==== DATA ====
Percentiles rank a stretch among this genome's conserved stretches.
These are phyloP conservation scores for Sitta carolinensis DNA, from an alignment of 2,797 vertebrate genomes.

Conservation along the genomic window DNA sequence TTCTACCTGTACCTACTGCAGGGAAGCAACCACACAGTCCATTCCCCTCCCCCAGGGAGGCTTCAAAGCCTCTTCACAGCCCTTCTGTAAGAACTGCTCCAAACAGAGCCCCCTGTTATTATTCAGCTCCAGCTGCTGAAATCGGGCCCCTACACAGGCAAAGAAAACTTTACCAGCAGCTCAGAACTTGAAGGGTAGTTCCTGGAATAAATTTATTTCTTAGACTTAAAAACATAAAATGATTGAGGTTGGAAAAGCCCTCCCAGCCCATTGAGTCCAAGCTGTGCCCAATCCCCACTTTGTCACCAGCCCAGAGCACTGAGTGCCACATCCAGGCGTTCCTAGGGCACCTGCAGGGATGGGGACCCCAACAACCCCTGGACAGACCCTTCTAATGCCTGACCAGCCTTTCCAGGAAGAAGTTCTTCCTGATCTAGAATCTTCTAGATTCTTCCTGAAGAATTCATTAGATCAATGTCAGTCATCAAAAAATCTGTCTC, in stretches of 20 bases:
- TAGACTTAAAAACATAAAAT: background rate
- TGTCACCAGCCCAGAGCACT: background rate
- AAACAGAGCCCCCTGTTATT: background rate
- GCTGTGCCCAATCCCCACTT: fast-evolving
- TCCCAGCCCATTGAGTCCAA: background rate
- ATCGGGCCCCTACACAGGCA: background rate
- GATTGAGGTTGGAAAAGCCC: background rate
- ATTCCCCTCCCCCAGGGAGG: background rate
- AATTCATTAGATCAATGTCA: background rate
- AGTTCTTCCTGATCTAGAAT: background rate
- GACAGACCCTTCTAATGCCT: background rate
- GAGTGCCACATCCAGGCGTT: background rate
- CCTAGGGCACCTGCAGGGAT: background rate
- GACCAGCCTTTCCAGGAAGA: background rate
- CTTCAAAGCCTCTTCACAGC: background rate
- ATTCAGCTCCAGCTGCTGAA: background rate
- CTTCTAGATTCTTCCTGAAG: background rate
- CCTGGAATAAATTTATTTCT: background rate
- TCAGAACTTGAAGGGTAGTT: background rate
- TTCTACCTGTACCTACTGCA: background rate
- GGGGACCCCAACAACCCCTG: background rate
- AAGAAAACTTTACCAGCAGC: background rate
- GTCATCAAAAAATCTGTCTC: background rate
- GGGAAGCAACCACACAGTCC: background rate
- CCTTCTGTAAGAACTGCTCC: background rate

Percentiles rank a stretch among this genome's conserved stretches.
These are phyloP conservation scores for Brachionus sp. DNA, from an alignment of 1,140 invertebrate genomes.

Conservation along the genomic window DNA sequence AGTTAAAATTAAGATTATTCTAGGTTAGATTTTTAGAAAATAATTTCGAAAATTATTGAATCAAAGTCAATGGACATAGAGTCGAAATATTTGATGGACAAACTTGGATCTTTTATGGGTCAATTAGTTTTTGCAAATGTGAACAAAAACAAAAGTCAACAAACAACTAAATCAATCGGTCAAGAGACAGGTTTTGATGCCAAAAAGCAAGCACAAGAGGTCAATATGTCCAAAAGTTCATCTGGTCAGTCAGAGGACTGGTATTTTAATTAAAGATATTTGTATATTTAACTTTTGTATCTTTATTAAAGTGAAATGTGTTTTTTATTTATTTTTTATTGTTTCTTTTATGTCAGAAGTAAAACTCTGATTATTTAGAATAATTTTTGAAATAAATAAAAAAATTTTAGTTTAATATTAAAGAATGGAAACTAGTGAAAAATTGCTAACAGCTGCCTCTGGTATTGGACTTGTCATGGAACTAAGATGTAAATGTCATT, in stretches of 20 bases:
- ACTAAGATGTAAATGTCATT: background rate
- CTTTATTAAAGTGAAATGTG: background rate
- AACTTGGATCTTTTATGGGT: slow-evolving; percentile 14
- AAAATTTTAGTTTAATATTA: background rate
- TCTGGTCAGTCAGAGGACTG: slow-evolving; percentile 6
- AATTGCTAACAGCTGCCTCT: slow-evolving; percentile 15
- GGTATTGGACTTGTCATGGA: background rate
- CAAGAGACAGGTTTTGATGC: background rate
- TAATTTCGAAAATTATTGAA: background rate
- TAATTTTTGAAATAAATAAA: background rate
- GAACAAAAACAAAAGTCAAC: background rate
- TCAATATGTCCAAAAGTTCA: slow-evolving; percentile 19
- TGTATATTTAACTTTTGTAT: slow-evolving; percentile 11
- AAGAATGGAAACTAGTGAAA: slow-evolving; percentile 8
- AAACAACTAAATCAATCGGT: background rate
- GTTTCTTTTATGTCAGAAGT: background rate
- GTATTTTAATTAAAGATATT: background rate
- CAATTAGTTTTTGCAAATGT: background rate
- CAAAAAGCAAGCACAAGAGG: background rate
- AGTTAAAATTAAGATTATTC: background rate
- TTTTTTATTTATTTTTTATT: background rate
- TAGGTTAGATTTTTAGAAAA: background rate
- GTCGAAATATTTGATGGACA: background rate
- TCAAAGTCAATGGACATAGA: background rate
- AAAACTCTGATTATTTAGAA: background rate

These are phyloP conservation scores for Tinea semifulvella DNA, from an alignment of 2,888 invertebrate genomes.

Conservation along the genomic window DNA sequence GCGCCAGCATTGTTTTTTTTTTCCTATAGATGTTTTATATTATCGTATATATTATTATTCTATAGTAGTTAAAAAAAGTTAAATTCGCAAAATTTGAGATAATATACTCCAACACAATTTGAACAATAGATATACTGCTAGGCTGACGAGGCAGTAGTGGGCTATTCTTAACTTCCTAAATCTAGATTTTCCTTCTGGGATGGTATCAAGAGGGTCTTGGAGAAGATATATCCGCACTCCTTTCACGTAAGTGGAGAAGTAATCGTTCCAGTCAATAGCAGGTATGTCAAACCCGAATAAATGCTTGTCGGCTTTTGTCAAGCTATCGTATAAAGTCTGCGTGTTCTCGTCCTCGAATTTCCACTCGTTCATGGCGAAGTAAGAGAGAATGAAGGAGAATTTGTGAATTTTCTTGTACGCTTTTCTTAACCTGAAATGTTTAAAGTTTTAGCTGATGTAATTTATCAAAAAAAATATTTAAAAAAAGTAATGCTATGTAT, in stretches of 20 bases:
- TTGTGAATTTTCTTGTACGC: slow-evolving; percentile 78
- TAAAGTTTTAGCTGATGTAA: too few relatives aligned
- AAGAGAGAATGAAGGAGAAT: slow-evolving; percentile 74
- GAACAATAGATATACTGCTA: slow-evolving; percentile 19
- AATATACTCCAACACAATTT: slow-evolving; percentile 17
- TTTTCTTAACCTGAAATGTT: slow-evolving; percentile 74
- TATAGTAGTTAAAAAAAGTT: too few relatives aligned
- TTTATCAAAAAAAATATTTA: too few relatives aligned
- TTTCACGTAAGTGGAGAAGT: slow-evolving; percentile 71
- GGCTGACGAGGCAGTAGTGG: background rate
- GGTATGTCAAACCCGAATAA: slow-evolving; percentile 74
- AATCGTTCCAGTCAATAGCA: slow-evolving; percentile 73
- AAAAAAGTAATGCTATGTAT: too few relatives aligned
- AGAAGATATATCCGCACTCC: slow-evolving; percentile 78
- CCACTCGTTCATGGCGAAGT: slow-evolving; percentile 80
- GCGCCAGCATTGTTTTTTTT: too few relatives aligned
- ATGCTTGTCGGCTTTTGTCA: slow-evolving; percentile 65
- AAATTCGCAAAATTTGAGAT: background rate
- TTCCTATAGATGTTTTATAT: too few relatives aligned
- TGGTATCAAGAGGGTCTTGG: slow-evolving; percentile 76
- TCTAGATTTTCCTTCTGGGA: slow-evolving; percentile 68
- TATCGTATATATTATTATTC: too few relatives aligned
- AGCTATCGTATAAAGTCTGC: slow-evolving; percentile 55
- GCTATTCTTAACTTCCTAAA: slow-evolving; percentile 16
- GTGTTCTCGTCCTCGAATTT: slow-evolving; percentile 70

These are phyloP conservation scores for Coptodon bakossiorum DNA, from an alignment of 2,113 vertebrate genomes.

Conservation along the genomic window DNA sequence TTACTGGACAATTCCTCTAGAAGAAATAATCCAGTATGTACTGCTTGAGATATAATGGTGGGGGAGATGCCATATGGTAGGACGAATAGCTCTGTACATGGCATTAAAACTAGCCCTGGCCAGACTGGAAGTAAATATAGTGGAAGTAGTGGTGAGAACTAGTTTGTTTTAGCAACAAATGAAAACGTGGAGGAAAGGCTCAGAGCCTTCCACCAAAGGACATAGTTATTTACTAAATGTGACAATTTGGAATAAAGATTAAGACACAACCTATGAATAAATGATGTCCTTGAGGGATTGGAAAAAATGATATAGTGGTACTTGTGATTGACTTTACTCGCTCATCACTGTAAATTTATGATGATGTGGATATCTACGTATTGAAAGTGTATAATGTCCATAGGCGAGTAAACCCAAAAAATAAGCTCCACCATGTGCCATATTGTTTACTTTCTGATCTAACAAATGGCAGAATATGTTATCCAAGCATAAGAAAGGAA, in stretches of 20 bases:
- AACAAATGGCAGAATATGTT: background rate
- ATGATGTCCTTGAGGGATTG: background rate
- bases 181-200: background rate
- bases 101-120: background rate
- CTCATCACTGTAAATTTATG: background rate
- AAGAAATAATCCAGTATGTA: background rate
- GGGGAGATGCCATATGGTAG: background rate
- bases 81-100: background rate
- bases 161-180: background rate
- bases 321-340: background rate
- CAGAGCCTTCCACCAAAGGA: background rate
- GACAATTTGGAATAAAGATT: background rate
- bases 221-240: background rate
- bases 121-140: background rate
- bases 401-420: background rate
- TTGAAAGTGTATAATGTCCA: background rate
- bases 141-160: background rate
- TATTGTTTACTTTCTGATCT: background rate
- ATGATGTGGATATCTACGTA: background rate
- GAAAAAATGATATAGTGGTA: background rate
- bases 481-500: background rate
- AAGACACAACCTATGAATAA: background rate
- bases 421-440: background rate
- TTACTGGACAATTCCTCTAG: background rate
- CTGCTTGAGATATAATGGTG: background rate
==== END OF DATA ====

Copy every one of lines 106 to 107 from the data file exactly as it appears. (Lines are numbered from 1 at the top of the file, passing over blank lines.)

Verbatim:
- bases 481-500: background rate
- AAGACACAACCTATGAATAA: background rate